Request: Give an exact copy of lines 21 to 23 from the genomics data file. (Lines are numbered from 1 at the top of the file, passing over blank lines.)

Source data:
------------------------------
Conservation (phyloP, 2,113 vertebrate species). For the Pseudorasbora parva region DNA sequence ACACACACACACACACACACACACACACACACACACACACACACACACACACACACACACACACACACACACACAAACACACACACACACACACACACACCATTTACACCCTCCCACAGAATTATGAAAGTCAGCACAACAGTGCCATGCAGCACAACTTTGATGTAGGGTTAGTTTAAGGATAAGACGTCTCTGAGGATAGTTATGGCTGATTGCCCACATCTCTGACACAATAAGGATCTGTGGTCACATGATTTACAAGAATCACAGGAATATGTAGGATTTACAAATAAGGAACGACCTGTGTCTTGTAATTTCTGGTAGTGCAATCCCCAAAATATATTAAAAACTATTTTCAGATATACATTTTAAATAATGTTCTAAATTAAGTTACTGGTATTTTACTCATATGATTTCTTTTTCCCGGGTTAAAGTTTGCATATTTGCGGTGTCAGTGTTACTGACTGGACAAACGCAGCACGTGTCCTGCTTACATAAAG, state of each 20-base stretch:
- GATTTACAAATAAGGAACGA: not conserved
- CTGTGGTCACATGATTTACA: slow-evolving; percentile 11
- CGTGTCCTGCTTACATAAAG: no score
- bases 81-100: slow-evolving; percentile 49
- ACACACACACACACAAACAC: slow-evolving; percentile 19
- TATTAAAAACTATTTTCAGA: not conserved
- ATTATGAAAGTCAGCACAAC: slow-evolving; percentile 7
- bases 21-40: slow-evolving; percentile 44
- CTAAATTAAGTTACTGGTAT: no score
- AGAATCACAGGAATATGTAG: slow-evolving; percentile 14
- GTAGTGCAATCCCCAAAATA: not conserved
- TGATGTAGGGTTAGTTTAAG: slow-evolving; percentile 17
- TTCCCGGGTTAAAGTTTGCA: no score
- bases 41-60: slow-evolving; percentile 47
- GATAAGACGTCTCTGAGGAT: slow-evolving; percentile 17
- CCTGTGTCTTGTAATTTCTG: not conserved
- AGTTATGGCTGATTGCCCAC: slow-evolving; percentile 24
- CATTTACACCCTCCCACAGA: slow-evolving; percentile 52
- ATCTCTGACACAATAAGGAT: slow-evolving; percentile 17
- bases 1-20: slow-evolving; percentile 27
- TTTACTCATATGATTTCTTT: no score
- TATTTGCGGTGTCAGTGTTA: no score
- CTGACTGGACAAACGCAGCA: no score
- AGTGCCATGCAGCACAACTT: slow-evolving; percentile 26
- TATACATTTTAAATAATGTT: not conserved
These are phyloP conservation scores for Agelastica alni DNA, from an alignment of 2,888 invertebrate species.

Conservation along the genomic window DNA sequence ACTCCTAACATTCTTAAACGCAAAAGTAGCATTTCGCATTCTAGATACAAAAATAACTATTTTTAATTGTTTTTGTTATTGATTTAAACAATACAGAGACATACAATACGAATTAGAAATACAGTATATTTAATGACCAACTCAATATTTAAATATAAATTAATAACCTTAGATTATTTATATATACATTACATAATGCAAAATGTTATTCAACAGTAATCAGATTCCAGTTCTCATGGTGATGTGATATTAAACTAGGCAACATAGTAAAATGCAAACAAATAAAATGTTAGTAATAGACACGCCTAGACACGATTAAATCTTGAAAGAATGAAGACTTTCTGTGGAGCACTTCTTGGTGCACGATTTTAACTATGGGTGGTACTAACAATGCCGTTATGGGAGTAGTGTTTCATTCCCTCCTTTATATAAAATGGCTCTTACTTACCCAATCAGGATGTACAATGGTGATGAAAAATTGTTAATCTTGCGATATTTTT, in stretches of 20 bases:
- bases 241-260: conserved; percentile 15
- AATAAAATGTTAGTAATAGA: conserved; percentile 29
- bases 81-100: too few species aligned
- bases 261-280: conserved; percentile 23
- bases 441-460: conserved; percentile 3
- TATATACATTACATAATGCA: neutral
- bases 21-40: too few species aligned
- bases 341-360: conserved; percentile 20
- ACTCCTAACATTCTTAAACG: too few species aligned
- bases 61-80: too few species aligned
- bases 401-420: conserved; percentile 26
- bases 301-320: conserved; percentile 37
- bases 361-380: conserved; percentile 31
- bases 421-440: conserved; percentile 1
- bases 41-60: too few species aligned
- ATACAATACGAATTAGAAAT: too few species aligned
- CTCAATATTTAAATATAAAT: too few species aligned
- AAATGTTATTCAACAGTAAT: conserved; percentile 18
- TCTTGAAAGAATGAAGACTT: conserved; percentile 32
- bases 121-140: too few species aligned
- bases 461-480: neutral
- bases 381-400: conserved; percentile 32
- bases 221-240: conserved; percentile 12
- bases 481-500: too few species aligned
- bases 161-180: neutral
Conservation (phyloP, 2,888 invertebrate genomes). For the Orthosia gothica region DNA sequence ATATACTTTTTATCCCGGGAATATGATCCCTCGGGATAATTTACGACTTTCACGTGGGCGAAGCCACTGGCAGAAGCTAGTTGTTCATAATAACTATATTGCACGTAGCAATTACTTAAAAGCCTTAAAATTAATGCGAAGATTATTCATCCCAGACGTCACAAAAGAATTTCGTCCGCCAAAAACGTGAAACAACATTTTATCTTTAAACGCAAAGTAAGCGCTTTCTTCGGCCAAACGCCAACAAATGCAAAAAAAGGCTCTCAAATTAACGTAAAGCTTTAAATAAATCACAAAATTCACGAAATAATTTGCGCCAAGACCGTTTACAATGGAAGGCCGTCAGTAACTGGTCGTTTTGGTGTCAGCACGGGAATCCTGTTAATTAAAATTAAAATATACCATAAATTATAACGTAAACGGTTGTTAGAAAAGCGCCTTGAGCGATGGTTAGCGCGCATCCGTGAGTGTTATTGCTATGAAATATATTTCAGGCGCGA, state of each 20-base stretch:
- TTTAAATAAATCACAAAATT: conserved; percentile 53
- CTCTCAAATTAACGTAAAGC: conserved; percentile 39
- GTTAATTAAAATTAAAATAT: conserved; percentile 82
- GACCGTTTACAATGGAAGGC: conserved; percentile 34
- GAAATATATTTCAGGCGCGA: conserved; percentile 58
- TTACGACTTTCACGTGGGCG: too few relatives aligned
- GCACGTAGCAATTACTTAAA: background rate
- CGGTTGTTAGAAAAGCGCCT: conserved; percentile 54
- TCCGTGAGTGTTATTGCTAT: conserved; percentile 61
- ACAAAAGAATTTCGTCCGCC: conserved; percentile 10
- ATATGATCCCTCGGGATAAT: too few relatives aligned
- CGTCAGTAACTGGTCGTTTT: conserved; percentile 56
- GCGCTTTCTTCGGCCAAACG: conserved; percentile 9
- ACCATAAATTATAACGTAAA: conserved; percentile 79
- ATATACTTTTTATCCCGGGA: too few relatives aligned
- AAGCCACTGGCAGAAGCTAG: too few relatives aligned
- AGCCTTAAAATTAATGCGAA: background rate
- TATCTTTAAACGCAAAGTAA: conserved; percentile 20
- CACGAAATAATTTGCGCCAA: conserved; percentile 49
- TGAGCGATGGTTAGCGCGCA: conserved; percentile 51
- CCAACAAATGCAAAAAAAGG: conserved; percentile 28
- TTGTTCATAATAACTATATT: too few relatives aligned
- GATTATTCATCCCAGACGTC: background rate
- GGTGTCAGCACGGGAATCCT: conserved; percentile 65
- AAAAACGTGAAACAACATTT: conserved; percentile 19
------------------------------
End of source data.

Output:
- bases 1-20: slow-evolving; percentile 27
- TTTACTCATATGATTTCTTT: no score
- TATTTGCGGTGTCAGTGTTA: no score